Lanzarote Tourist Guide

Lanzarote - Overview

Booking one of our villas in Lanzarote? Then our introduction to the island should help you to discover more.

Lanzarote is the eastern most island in the seven strong Canary chain and lies just seventy miles off the coast of West Africa. On a similar line of latitude to parts of Florida and Mexico and with a semi-tropical climate that guarantees sunshine and minimum temperatures of 19C all year round.

Lanzarote is just four hours flying time from the UK and flights to the island are available from most British and Irish airports. There are plenty of airlines offering good value flights to Lanzarote.

Tourism is concentrated in three main resorts on the island - all of which are located along the well protected south east coastline:

Costa Teguise, to the north, is Lanzarote's smallest resort - and makes a good base for anyone planning to explore the island's many cultural attractions. View a selection of holiday villas in Costa Teguise.

Puerto Del Carmen - in the centre, is Lanzarote's oldest and most popular resort. Offering a good selection of nightlife, bars and restaurants - as well as a 6km long strip of golden sand beaches. Browse holiday villas in Puerto del Carmen.

Playa Blanca at the southern tip of the island is Lanzarote's newest resort - and enjoys the best microclimate on the island. As well as spectacular beaches - such as the five stretches of sand at Papagayo, to the east of the town and breathtaking views across to the neighbouring island of Fuerteventura. View our selection of holiday villas in Playa Blanca.

Lanzarote also boasts an emerging new destination in the form of the upmarket marina at Puerto Calero - which provides berth space for 400 plus luxury yachts and which is also home to a good selection of atmospheric restaurants.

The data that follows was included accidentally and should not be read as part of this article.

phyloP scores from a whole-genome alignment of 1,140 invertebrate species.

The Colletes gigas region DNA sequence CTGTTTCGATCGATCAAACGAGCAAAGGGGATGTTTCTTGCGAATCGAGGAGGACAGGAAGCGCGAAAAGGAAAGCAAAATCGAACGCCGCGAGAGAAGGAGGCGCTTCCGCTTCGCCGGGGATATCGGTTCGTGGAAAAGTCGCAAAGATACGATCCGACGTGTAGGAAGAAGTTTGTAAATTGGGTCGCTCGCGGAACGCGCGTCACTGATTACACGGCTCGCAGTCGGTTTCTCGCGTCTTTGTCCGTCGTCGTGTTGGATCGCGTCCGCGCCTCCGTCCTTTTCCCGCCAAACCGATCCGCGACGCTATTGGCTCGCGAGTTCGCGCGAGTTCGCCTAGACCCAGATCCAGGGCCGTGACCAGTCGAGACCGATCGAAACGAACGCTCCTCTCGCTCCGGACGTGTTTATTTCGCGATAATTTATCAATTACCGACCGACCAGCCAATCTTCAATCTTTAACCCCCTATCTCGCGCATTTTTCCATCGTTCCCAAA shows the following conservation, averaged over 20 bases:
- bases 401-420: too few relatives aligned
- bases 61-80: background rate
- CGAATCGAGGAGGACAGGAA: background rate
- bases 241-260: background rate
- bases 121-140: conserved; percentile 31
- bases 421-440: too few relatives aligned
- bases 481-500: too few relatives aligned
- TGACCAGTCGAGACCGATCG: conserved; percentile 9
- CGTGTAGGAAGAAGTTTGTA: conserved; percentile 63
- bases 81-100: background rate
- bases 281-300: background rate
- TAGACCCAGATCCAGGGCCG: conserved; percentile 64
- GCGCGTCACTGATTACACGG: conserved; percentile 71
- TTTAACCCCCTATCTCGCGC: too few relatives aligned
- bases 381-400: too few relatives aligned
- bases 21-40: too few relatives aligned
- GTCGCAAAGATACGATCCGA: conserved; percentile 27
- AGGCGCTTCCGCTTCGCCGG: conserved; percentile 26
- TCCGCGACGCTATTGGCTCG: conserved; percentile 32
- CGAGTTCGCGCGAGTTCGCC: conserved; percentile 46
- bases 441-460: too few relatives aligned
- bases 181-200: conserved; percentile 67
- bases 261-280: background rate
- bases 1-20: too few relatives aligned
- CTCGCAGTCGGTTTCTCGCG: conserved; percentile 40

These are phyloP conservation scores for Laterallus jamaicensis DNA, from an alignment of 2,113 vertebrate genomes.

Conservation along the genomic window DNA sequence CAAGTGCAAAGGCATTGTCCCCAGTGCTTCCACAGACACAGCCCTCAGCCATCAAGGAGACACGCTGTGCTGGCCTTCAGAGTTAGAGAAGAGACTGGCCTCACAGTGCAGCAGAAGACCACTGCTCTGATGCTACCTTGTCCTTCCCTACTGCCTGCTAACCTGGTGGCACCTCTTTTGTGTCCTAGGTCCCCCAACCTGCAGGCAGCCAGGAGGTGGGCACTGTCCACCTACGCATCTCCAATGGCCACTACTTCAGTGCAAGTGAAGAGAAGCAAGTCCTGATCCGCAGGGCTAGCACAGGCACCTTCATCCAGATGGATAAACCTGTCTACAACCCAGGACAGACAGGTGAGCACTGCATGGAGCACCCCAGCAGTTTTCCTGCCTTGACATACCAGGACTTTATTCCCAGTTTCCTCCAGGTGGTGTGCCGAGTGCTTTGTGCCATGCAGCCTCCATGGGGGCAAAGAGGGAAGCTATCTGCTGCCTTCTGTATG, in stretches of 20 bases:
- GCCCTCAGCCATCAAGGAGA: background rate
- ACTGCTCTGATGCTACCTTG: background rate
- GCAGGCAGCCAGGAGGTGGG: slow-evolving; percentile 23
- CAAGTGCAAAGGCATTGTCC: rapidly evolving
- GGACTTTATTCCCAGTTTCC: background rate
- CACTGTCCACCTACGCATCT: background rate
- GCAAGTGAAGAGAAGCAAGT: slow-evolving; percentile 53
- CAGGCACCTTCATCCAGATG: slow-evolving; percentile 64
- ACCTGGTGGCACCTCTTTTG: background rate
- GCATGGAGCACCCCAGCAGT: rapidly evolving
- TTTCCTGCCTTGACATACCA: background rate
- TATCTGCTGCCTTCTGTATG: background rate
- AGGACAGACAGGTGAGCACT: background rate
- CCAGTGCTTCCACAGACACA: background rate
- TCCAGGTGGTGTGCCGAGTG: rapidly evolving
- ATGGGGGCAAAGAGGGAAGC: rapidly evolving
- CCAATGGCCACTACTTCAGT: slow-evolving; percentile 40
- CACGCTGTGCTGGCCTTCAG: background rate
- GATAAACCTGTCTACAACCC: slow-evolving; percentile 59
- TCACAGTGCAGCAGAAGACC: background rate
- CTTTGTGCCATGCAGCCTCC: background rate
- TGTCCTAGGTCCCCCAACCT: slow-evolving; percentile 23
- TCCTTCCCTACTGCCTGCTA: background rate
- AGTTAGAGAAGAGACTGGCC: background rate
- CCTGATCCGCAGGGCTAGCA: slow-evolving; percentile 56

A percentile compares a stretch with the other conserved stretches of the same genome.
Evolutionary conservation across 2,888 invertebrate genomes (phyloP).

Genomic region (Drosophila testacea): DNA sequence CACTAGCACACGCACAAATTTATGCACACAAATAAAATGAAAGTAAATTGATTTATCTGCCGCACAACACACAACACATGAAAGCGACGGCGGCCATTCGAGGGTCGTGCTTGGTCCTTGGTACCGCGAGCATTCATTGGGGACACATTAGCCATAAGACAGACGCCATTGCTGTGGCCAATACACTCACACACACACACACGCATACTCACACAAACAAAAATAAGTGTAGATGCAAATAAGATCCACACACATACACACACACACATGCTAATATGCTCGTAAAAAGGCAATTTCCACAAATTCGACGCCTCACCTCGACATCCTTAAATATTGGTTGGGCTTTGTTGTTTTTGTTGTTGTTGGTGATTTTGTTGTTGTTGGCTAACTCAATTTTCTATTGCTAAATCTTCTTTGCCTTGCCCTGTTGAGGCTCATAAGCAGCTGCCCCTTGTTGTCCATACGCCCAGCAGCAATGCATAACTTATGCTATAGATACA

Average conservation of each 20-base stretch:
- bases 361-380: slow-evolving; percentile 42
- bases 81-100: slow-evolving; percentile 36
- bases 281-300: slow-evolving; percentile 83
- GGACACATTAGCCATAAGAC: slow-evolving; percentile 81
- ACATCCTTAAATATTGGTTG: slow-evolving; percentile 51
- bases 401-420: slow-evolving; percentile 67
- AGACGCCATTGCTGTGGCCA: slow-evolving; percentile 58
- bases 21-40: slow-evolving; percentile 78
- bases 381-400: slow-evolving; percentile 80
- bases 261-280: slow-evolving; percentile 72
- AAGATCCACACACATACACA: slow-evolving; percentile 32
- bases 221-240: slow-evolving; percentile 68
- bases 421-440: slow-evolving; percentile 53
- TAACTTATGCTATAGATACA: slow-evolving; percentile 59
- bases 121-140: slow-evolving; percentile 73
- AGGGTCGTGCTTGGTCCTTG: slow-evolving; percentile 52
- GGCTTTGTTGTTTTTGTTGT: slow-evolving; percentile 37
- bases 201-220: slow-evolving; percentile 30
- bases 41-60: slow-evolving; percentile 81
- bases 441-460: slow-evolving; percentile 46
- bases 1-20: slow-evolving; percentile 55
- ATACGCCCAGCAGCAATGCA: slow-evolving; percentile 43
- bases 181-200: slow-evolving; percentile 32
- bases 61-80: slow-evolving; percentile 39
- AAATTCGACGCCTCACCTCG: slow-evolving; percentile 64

Beaches in Lanzarote

Lanzarote is home to over 90 beaches - the vast majority of which are comprised of golden grains, as opposed to the black sands often associated with other Canary Islands.

All of the resorts (with the exception of Puerto Calero) offer an excellent choice of beaches. And there are many more spectacular stretches of sands to be found around the island, such as the beautiful horseshoe shaped bay at Famara on Lanzarote's more rugged North West coastline.

Read our Lanzarote beach guide to find out more.

Hail Cesar

For a small island Lanzarote is big on attractions, thanks in no small part to the influence of the island born artist and architect Cesar Manrique who fought to conserve Lanzarote's identity and integrity back in the 1970s - just when other Spanish sun spots were being submerged beneath a sea of high rise hotels as package tourism started to take off.

Manrique illuminated an alternative path for the evolution of tourism on Lanzarote by uniting the unique volcanic terrain of the island with his own artistic aesthetic, resulting in the creation of an array of original tourist sites such as the Jameos del Agua.

Manrique's influence even incorporates the invisible - as he was instrumental in pushing through laws that forbade the construction of any edifice taller than a Canarian palm, as well as successfully outlawing advertising hoardings and billboards.

As a result, away from the well contained main resorts Lanzarote retains a very unspoiled air and was the first island in the world to be declared a UNESCO protected biosphere back in 1994.

Key Attractions

Timanfaya National Park

Lanzarote was subjected to the world's longest ever volcanic eruption back in 1730 - lasting six years and covering around one quarter of the island in lava. Today, the eerie moonscape of the Timanfaya National Park is the islands number one tourist attraction and a real must see for all visitors.

Mirador Del Rio

Seek out a natural high at this incredible lookout point, converted by Manrique from a former artillery battery, granting birds eye views of the neighbouring island of La Graciosa.

The Cesar Manrique Foundation

Manrique created his own home and a studio/gallery out of five underground volcanic bubbles back in the 1960s. It still blows visitors away to this day.

The Cactus Garden

View over 10,000 of the plant worlds spiniest species at this unique garden set into an old quarry in the small village of Guatiza.

Jameos Del Agua

Manrique turned a massive submerged lava tube into an incredible underground auditorium. Dubbed the 8th Wonder of The World by Hollywood legend Rita Heyworth.

Cuevas del los Verdes

Explore the underground system that once sheltered Lanzaroteños from frequent pirate raids - and discover the secret of the caves.

Valley Of 1000 Palms

The ideal antidote to the arid south of the island - the Valley of 1000 Palms is a green and lush oasis in the north of the island. It is also home to the impossibly pretty village of Haria.

For more in-depth Lanzarote tourist information we recommend visiting the Lanzarote Guidebook website.